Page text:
What is the food system and how does it work?

Food systems include the basics of what it takes to move food from point A to point B along a supply chain. From work and transportation to politics and climate, many factors influence how food gets from farm to table. The food system is a complex network of activities involving production, processing, transportation and consumption. Issues related to the food system include the governance and economics of food production, its sustainability, the degree to which we waste food, how food production affects the natural environment, and the impact of food on individual and population health.

Food takes a complex journey from farms, ranches and waterways to our plates. The journey begins with natural capital, such as soil, fresh water and the countless organisms that contribute to our food supply. Along the way, it can get through the hands of food safety inspectors, warehouse managers, grocery store owners, and many other people involved in food supply chains. The path to our plates is further influenced by the decisions of companies, scientists, policy makers and consumers.

The people, activities, inputs, products and results involved in bringing Ashley's meals to her plate are part of the food system. This is a critical time to hear the voices of children and young people. Not only does their future depend on a radical reform of our food systems, but they also have some of the best and brightest ideas about how these systems can better serve people and our planet. In addition, it is estimated that 35% of adults worldwide suffer from overnutrition that causes health problems, and the disparity in the global accessibility of food is evident.

Conventional agriculture is also responsible for injecting abundant meat supplies into the food system. And there is a tendency to think of food systems only as terrestrial systems, but it will be vital to expand the understanding of food systems to include their links to water cycles, oceans and fisheries. Therefore, the search for pathways of action must take into account a global concept of food systems. Knowing these connections can help people become “food citizens” who choose informed food (“vote with the fork”), advocate for policies, and even grow and process some of their own food.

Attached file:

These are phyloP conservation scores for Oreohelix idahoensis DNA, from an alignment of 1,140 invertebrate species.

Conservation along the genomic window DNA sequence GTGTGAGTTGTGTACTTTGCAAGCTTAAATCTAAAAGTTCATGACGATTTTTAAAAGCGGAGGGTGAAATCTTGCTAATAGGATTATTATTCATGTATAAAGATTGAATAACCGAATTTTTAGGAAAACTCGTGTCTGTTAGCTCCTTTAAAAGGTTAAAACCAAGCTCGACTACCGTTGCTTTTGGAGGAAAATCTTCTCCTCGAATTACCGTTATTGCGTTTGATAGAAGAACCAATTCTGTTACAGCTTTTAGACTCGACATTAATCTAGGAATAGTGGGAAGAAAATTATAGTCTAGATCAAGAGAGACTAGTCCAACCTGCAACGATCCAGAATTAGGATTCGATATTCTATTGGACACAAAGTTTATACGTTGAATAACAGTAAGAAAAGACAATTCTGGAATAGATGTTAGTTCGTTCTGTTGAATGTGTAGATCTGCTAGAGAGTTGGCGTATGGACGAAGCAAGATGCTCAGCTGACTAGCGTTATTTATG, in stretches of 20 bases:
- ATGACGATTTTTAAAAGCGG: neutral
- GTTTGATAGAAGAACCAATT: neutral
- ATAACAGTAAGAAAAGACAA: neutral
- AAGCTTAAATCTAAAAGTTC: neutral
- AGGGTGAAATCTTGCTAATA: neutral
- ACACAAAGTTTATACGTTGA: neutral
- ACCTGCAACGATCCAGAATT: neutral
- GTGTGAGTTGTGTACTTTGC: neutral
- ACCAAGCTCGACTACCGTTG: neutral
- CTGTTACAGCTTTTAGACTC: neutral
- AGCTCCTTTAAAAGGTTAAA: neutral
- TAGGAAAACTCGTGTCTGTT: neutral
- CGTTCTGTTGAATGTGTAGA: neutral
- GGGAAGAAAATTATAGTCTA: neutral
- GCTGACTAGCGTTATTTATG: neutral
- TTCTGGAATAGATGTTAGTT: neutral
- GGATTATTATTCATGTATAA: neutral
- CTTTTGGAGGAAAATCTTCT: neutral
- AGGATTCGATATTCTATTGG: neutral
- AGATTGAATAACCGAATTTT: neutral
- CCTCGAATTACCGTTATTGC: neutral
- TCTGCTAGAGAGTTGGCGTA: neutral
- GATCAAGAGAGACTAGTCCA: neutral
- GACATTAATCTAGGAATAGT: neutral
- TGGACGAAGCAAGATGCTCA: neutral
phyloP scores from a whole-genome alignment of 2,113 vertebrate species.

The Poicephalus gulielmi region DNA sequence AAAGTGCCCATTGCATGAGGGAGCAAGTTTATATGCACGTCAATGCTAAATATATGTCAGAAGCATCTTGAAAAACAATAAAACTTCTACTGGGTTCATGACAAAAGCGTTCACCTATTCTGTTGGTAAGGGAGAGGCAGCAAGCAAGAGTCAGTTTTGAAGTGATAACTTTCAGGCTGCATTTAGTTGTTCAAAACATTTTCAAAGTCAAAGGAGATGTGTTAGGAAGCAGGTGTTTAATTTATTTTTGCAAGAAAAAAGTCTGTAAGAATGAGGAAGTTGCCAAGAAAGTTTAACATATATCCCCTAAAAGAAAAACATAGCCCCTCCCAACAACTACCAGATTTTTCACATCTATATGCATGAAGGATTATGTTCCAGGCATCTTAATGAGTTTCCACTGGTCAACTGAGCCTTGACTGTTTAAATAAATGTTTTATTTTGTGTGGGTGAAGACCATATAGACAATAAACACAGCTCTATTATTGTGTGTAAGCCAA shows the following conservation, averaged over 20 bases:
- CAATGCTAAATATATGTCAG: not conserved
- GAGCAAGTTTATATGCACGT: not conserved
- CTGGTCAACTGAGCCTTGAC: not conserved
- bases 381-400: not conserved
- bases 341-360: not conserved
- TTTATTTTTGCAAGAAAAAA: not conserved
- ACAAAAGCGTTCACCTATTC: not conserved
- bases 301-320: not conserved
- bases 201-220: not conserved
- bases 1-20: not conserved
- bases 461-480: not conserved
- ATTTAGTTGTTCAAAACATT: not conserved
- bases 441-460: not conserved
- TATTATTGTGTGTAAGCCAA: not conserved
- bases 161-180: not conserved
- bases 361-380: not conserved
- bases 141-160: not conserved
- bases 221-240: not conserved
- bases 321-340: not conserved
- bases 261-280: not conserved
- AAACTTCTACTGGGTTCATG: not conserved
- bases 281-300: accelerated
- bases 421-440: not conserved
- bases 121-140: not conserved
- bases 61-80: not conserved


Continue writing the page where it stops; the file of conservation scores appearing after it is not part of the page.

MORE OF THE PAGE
The food service sector includes food served in restaurants, schools, coffee shops and the airline industry. Conventional food systems are able to consistently provide safe and reliable food products from year to year, during all seasons, through a combination of technology, skill and organization. Too often, decisions about what foods are produced and how those foods are processed, packaged and promoted undermine the quality of what children eat. Food products can be shipped hundreds, or even thousands, of miles before finally reaching the consumer.

Because organic production is about practices rather than size, organic food systems can have a local or even international reach. The idea of a food system encompasses all the possible questions, challenges and consequences of food production and consumption. This creates a vicious cycle of environmental degradation that further impairs children's access to safe, healthy and nutritious food. These scenarios illustrate the problems of food insecurity, the impact of industrial livestock operations on communities and occupational hazards, some of the many public health challenges in the food system.

However, the production system that makes these food choices possible is often invisible to the final consumer. .

Ismael Slagter
Ismael Slagter

Unapologetic zombie ninja. Award-winning internet expert. Avid tv expert. Certified web scholar. Avid coffee expert. Infuriatingly humble pizza scholar.